The New York State AFL-CIO has long supported the Empire Film Tax Credit, which has drawn countless movies, television and other productions to New York State. This has created well over 280,000 jobs since 2004, has been responsible for increasing wages and salaries of existing jobs, and has helped to grow local economies all over the state.
Within the industry itself, there are good paying, unionized jobs with pension and health insurance, but the credit does not only attract artists, producers and directors who come in just for the duration of the production. The credit creates jobs for building-trades workers, stagehands, union members who set up the lighting and all the other electrical equipment, sound and video technicians who specialize in their various arts, and Teamsters who deliver the materials in and out of the studios.
To continue growing this vital boon to the state‘s economy we must now expand the program to attract every component of the industry. While the current tax credits offered by the State and City of New York have attracted an enormous amount of film and television production, the New York production tax credits do not provide any incentive to hire New York writers or post production work and editing.
In addition to creating jobs, editors and writers will attract more of the industry here and help ensure permanency of the entertainment industry in New York.
Mario Cilento, President
Call to Action
LABOR LOBBYISTS MEETING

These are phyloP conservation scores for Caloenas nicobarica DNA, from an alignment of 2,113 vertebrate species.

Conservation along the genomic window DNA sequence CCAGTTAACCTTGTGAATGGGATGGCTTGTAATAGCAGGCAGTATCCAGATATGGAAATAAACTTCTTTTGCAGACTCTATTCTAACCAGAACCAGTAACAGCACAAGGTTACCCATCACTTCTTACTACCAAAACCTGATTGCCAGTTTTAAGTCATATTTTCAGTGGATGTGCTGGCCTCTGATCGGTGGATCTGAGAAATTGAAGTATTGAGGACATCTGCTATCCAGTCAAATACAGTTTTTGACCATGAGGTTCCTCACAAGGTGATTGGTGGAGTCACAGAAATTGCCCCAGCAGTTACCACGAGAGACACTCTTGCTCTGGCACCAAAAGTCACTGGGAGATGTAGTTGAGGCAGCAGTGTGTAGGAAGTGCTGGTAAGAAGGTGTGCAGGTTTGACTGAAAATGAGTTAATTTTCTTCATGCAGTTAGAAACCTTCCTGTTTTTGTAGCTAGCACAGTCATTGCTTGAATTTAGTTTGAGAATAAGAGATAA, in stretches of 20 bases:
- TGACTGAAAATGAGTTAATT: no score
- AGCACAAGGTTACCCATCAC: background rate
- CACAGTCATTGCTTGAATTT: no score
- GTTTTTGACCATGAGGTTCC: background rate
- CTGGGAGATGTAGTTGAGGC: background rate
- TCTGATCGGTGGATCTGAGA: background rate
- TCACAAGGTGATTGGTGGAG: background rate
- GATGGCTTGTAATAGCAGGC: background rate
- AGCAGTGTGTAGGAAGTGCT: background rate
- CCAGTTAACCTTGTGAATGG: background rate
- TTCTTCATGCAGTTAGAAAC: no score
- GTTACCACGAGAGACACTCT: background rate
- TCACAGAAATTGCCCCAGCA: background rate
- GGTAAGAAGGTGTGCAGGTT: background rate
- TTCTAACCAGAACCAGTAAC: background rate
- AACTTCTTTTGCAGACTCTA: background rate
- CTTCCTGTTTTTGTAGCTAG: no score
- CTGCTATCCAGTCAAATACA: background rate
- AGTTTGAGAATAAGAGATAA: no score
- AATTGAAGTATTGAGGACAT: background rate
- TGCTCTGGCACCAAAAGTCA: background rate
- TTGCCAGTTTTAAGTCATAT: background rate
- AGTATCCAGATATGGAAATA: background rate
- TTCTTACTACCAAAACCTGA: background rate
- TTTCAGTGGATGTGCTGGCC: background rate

Monday, June 4, 2012
State Fed Headquarters, Albany
Issue of the Week
The New York State AFL-CIO
Supports A. 9372 Abbate/S. 6584 McDonald
This bill which would extend, until April 1, 2014, an exemption in the Public Officers Law to allow state employees who lose their job as a result of a layoff to appear before their former agency in a professional capacity. When an employee leaves state service, he or she is barred for two years from working for an employer that does business with his or her former agency. The rationale behind this provision is to prevent an employee from making decisions as an employee of the state that could result in personal gain when they leave state employment. However, in cases of layoff due to facility closures, reductions in force, or other economic causes, there is little to no chance that any ethical concerns exist. As a result, during times of economic distress, the state has created and on multiple occasions extended an exemption so that the two year ethics bar does not apply to employees who lose their jobs as a result of the economy. When an employee loses his or her job through no fault of his or her own, the state’s goal should be to facilitate reemployment, not create additional hurdles. Layoffs should be a seldom used last resort, but if they do occur, impacted workers should not be penalized for something they had no control over.
Keep an Eye On
Wednesday, June 6. 2012- NYS AFL-CIO Infrastructure Task Force Meeting, 12:00 Noon, NYS AFL-CIO headquarters, 100 South Swan Street, Albany.